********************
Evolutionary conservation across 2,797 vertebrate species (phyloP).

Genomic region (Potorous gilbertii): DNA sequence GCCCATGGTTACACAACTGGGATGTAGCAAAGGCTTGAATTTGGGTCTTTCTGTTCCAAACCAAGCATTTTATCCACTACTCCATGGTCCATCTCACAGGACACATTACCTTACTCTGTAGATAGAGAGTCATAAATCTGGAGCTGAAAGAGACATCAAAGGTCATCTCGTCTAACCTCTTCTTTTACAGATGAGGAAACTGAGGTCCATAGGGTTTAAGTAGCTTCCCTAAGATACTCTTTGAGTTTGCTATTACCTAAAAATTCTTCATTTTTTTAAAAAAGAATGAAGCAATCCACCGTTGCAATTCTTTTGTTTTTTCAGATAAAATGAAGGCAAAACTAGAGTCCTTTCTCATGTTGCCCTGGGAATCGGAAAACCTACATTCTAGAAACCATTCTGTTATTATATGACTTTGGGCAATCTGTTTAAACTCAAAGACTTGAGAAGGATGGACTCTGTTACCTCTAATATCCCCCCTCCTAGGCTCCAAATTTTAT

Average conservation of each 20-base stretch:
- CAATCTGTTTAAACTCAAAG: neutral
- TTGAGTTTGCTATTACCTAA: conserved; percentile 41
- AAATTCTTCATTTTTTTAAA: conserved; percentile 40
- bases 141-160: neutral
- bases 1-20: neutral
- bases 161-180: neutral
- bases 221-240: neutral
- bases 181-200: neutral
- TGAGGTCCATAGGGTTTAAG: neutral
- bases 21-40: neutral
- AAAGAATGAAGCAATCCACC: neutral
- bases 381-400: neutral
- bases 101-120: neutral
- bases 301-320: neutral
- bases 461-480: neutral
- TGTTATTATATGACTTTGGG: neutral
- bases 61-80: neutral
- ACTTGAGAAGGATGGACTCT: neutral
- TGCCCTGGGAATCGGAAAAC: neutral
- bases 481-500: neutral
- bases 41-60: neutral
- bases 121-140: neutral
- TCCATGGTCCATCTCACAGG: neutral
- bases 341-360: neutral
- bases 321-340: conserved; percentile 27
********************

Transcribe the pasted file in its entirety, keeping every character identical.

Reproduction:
Evolutionary conservation across 2,797 vertebrate species (phyloP).

Genomic region (Potorous gilbertii): DNA sequence GCCCATGGTTACACAACTGGGATGTAGCAAAGGCTTGAATTTGGGTCTTTCTGTTCCAAACCAAGCATTTTATCCACTACTCCATGGTCCATCTCACAGGACACATTACCTTACTCTGTAGATAGAGAGTCATAAATCTGGAGCTGAAAGAGACATCAAAGGTCATCTCGTCTAACCTCTTCTTTTACAGATGAGGAAACTGAGGTCCATAGGGTTTAAGTAGCTTCCCTAAGATACTCTTTGAGTTTGCTATTACCTAAAAATTCTTCATTTTTTTAAAAAAGAATGAAGCAATCCACCGTTGCAATTCTTTTGTTTTTTCAGATAAAATGAAGGCAAAACTAGAGTCCTTTCTCATGTTGCCCTGGGAATCGGAAAACCTACATTCTAGAAACCATTCTGTTATTATATGACTTTGGGCAATCTGTTTAAACTCAAAGACTTGAGAAGGATGGACTCTGTTACCTCTAATATCCCCCCTCCTAGGCTCCAAATTTTAT

Average conservation of each 20-base stretch:
- CAATCTGTTTAAACTCAAAG: neutral
- TTGAGTTTGCTATTACCTAA: conserved; percentile 41
- AAATTCTTCATTTTTTTAAA: conserved; percentile 40
- bases 141-160: neutral
- bases 1-20: neutral
- bases 161-180: neutral
- bases 221-240: neutral
- bases 181-200: neutral
- TGAGGTCCATAGGGTTTAAG: neutral
- bases 21-40: neutral
- AAAGAATGAAGCAATCCACC: neutral
- bases 381-400: neutral
- bases 101-120: neutral
- bases 301-320: neutral
- bases 461-480: neutral
- TGTTATTATATGACTTTGGG: neutral
- bases 61-80: neutral
- ACTTGAGAAGGATGGACTCT: neutral
- TGCCCTGGGAATCGGAAAAC: neutral
- bases 481-500: neutral
- bases 41-60: neutral
- bases 121-140: neutral
- TCCATGGTCCATCTCACAGG: neutral
- bases 341-360: neutral
- bases 321-340: conserved; percentile 27